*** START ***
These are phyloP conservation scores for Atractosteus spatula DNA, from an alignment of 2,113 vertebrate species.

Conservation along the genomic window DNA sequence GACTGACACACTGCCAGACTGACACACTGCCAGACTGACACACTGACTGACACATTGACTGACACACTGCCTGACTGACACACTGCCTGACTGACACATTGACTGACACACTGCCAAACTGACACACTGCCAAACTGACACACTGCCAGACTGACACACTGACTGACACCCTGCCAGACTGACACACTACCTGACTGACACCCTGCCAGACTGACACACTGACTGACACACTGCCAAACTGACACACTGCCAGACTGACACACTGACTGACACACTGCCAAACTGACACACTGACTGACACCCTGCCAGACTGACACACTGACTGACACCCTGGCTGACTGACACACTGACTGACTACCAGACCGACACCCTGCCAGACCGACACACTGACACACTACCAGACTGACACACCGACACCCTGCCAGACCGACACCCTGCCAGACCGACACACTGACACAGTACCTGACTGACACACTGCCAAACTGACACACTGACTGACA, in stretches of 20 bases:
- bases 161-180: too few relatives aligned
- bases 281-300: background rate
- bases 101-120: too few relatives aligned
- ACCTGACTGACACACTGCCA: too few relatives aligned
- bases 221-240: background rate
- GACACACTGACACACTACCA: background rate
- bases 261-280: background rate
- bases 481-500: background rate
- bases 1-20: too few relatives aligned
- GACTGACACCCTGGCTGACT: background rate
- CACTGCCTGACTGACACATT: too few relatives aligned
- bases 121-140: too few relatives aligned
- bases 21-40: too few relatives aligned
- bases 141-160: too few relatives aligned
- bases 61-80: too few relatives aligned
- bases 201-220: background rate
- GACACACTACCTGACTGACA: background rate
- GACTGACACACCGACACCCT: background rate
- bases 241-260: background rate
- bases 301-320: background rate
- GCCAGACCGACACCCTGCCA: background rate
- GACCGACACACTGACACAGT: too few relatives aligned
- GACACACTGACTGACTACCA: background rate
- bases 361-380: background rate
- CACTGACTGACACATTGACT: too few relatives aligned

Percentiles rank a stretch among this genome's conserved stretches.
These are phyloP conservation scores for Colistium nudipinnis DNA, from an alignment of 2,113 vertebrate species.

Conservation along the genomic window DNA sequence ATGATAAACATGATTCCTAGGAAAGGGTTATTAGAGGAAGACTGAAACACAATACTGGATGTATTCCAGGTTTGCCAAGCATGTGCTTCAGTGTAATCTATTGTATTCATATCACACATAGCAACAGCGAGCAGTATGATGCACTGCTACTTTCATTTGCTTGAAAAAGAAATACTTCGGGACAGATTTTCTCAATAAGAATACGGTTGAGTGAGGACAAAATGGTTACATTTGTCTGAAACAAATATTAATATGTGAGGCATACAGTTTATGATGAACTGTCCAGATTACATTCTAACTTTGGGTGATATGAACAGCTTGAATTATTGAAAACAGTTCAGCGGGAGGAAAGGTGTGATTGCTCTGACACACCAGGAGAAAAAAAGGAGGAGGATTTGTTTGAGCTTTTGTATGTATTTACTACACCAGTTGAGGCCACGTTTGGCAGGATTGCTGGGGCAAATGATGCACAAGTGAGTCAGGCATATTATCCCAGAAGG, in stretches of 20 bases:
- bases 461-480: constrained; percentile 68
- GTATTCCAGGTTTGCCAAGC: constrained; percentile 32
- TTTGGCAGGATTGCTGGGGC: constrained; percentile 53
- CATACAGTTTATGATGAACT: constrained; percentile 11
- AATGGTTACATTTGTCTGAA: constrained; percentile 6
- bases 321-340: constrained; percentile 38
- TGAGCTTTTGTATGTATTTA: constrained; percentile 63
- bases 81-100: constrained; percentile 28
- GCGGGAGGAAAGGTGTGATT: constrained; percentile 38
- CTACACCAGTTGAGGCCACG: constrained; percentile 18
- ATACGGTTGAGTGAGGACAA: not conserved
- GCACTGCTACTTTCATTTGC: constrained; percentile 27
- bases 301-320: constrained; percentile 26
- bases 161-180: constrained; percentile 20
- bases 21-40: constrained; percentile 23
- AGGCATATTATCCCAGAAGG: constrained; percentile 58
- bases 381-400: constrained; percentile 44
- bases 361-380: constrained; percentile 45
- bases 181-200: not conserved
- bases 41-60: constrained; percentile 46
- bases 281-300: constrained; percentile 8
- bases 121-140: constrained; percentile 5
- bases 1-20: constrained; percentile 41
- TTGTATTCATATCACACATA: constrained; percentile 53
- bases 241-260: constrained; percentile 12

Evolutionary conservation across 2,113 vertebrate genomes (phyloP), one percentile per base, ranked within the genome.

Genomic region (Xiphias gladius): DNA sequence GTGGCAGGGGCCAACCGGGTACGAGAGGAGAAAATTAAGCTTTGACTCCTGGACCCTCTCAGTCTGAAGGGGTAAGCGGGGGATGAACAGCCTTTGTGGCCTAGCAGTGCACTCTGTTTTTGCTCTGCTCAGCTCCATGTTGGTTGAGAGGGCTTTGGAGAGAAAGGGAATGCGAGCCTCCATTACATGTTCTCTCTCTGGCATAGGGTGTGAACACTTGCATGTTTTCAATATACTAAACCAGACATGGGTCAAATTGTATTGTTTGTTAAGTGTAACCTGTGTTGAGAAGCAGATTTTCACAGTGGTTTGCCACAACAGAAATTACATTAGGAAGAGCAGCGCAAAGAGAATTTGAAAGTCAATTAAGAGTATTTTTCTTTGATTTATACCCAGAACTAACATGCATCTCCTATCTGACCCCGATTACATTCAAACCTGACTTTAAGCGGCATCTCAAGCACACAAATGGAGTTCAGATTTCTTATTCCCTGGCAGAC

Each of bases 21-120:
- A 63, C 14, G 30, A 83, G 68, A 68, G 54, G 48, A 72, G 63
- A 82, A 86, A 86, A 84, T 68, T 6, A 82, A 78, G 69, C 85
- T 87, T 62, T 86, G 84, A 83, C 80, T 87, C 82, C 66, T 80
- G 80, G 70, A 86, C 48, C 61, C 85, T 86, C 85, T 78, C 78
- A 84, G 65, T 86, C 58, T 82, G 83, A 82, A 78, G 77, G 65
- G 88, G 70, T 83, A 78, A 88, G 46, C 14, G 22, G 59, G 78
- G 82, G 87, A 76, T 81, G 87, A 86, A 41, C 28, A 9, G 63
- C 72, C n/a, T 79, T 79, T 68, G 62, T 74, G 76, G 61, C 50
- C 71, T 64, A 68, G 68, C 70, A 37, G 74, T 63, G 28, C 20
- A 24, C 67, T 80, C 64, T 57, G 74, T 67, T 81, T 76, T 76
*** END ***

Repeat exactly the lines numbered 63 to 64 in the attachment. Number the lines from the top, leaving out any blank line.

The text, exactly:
- A 84, G 65, T 86, C 58, T 82, G 83, A 82, A 78, G 77, G 65
- G 88, G 70, T 83, A 78, A 88, G 46, C 14, G 22, G 59, G 78